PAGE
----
The relatively high cost of transport out to Cumberland Island, $24 for a day visit, is worth every penny. Reservations are recommended as the National Park Service limits the number of people on the island at any one time, although one can legally land on the island via private craft. You catch the ferry from St Mary’s, you will see signs from I-95, and take about an hour long ride out to the island.
Once past the dock and the handful of park vehicles there, you will feel as if you stepped back in time. All the paths are wide sandy affairs, clothed in sweeping live oak branches. You wend through palmetto shrubs and hear armadillos scampering through the brush. Occasionally you come upon wild horses, that depending on their brazenness, may allow you within a few yards or a few hundred, before bolting. The ruins of Dungeness Mansion are near the dock and worth the short detour to look at. The Icehouse Museum by the dock is also very informative and worth the stop.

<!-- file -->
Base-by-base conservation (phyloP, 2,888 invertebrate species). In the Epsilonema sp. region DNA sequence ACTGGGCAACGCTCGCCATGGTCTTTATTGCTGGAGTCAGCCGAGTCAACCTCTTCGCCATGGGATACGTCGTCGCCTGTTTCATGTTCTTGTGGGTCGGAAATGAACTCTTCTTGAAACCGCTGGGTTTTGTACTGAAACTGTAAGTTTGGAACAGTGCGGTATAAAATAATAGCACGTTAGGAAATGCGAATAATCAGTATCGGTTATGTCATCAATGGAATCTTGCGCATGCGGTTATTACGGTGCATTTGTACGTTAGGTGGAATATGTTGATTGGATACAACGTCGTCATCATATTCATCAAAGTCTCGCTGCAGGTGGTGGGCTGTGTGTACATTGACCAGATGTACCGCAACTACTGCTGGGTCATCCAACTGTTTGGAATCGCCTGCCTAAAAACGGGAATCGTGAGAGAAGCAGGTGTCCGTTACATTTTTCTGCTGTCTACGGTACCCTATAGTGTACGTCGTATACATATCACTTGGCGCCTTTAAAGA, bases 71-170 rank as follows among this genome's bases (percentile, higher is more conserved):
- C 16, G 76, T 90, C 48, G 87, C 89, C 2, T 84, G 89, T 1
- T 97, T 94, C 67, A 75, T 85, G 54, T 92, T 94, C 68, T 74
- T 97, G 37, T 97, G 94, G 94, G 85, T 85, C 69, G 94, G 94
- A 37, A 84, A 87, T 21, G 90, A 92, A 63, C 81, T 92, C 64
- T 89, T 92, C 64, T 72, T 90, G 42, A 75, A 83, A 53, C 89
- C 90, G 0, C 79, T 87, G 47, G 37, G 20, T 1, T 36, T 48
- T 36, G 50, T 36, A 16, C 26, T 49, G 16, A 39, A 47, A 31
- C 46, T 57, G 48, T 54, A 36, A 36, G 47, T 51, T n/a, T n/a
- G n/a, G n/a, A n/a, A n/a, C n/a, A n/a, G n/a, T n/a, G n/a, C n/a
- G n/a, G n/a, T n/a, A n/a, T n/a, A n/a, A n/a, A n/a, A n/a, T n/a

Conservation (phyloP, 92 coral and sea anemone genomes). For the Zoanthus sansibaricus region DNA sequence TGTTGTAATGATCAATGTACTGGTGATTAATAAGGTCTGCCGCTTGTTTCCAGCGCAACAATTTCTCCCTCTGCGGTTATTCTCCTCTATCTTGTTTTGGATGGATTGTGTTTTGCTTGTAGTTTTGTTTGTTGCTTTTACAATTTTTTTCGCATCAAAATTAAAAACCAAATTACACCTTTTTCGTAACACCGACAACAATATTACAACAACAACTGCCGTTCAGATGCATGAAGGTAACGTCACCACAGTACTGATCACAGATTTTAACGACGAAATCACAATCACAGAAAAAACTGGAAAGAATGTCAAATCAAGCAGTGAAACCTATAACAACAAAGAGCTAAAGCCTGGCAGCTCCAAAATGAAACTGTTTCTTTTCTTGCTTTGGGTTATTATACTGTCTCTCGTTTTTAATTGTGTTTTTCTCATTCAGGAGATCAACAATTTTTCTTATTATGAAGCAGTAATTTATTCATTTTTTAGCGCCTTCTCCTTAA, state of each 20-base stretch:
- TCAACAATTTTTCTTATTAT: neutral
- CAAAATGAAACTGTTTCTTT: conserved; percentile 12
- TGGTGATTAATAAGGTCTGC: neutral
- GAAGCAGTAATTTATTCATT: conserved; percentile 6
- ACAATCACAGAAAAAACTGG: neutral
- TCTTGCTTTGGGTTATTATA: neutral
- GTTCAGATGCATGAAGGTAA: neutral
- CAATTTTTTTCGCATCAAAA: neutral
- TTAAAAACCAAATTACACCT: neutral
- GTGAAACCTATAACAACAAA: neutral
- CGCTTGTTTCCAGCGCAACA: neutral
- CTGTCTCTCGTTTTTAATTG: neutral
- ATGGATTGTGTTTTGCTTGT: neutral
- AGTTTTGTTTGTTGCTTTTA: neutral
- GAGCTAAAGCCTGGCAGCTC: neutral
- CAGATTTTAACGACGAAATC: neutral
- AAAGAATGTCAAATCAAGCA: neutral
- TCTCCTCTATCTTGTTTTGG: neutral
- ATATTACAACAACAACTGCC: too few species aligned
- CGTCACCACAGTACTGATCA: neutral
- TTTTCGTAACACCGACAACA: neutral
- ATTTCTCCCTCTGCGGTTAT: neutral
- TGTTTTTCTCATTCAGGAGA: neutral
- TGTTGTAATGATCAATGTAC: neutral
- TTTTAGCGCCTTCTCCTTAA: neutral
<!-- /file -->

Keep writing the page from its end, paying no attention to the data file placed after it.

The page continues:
At this point, your journey depends on whether you are there for the day or camping overnight. If the first, then I would recommend making your way up the eastern shore, cutting in at any of the numerous paths that lead back to the main road. If you are making an overnight stay then stay on the main road and take this direct route to the north end to view the First African Baptist Church and Cumberland Wharf Ruins. You will have enough time to make it back to camp at Brickhill Bluff, despite the almost 16 miles of hiking—keep in mind it is all on completely flat, well-maintained trails. The next day, pop out to the eastern shore at some point as you are making your way south and then cut back in when you like. Just don’t miss the ferry! This is one of those great trips that combines the outdoors with early American culture and one of the rare trips I would absolutely recommend you take in the winter as the heat is almost unbearable, especially when you get into some of the marshland on the island.